Objectives: The first wave of the COVID-19 pandemic necessitated extensive infection control measures in long-term care (LTC) and had a significant impact on staffing and services. Anecdotal reports indicate that this negatively affected LTC residents' quality of care and wellbeing, but there is scarce evidence on the effects of COVID-19 on quality of dementia care in LTC.
Methods: From December 2020 to March 2021, we conducted a cross-sectional online survey among staff who worked in LTC homes in Ontario, Canada. Survey questions examined staffs' perceptions of the impact of COVID-19 on dementia quality of care during the initial wave of the COVID-19 pandemic (beginning 1 March 2020).
Results: There were a total of 227 survey respondents; more than half reported both worsened overall quality of care (51.3%) and worsening of a majority of specific quality of care measures (55.5%). Measures of cognitive functioning, mobility and behavioural symptoms were most frequently described as worsened. Medical and allied/support staff had the highest odds of reporting overall worsened quality of care, while specialized behavioural care staff and those with more experience in LTC were less likely to. LTC home factors including rural location and smaller size, staffing challenges, higher number of outbreaks and less COVID-19 preparedness were associated with increased odds of perceived worsening of quality of dementia care outcomes.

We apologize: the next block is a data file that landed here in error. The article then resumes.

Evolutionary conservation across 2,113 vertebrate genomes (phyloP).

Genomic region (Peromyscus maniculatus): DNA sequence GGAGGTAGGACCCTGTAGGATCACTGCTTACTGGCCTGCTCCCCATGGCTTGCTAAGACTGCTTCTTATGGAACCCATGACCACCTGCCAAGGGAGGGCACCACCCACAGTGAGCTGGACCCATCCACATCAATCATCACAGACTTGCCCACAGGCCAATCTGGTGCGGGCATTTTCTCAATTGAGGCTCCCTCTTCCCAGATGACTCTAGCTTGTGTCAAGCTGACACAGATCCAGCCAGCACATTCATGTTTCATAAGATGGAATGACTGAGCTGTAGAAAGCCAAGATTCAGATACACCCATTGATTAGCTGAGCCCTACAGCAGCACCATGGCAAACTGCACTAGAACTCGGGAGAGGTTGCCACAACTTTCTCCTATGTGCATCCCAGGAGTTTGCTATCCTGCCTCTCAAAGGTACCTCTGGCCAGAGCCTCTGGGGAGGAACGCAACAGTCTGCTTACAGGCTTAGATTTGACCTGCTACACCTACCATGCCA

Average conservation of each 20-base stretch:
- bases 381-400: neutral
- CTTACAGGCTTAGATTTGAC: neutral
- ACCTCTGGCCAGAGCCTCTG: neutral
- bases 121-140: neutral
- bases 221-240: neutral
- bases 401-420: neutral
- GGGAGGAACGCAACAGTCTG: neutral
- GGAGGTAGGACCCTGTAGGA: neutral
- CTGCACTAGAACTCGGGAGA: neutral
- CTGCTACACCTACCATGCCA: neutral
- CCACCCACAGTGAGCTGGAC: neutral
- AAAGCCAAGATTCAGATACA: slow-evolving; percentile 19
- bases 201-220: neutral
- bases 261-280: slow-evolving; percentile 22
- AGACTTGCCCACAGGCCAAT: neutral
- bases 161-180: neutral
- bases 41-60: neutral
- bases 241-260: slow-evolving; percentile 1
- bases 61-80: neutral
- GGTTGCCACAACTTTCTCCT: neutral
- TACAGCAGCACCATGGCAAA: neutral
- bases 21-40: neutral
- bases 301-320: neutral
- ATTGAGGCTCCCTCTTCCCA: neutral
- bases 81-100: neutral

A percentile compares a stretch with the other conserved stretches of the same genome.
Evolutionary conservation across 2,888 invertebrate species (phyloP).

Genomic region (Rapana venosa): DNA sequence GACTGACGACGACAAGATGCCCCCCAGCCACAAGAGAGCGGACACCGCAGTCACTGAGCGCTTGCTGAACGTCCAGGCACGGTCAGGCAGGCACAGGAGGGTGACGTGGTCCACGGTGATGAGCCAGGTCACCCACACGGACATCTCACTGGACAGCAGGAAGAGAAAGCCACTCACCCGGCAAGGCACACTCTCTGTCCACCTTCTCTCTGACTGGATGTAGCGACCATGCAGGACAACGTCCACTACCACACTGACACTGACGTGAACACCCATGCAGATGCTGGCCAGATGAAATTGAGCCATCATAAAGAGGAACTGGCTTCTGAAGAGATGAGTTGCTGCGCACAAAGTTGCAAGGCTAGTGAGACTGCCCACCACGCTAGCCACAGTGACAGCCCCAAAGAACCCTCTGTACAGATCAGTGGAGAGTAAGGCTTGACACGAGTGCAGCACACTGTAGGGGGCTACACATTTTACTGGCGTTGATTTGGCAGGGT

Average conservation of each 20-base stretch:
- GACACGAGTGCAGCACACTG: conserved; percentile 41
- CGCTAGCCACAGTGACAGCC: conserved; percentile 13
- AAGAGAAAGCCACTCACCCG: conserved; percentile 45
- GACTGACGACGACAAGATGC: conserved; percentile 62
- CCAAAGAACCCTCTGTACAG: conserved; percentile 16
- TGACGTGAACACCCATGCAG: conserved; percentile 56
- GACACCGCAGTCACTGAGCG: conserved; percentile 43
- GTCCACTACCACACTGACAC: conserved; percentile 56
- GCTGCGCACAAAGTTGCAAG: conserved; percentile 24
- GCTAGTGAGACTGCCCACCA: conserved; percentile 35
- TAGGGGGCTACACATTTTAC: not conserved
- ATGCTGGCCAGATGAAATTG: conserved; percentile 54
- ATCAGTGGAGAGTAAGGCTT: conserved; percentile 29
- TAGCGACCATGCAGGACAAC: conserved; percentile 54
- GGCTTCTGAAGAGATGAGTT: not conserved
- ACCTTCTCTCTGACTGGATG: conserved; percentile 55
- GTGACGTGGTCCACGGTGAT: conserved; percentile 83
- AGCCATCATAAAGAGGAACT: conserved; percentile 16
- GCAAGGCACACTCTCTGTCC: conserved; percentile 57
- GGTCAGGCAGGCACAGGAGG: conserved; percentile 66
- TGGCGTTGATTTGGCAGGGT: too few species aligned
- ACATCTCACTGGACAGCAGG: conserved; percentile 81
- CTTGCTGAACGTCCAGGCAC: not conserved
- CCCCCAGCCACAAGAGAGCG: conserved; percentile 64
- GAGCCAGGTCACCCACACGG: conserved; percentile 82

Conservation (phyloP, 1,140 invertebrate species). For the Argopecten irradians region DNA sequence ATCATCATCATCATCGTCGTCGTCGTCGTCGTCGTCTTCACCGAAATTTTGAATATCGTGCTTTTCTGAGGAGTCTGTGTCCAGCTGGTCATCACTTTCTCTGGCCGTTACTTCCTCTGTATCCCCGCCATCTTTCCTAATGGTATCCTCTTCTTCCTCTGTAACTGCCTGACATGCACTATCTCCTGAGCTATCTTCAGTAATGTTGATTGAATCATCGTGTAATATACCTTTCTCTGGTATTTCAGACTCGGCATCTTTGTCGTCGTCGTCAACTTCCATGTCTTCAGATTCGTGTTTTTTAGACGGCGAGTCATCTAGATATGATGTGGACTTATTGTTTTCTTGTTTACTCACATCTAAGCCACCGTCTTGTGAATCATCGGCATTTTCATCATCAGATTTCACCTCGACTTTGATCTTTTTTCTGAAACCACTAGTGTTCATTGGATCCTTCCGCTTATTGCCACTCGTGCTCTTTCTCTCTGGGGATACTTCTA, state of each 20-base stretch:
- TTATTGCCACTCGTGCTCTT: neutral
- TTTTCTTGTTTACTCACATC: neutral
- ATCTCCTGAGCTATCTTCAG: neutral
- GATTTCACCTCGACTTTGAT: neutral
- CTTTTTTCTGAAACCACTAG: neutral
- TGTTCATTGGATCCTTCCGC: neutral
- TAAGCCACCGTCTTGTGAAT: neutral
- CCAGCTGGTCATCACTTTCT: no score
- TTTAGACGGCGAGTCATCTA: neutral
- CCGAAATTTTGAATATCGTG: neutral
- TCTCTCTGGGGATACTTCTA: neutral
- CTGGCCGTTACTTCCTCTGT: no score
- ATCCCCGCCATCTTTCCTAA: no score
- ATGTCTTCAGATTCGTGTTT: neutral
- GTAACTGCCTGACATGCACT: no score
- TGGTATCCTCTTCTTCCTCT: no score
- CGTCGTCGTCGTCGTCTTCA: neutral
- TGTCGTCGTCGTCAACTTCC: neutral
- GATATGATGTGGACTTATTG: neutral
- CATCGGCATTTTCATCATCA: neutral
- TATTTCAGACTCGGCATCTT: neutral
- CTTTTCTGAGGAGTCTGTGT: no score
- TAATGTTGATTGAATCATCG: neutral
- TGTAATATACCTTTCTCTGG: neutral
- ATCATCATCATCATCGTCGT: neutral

Conclusions: These findings suggest that COVID-19 pandemic restrictions and related effects such as inadequate staffing may have contributed to poor quality of care and outcomes for those with dementia in LTC.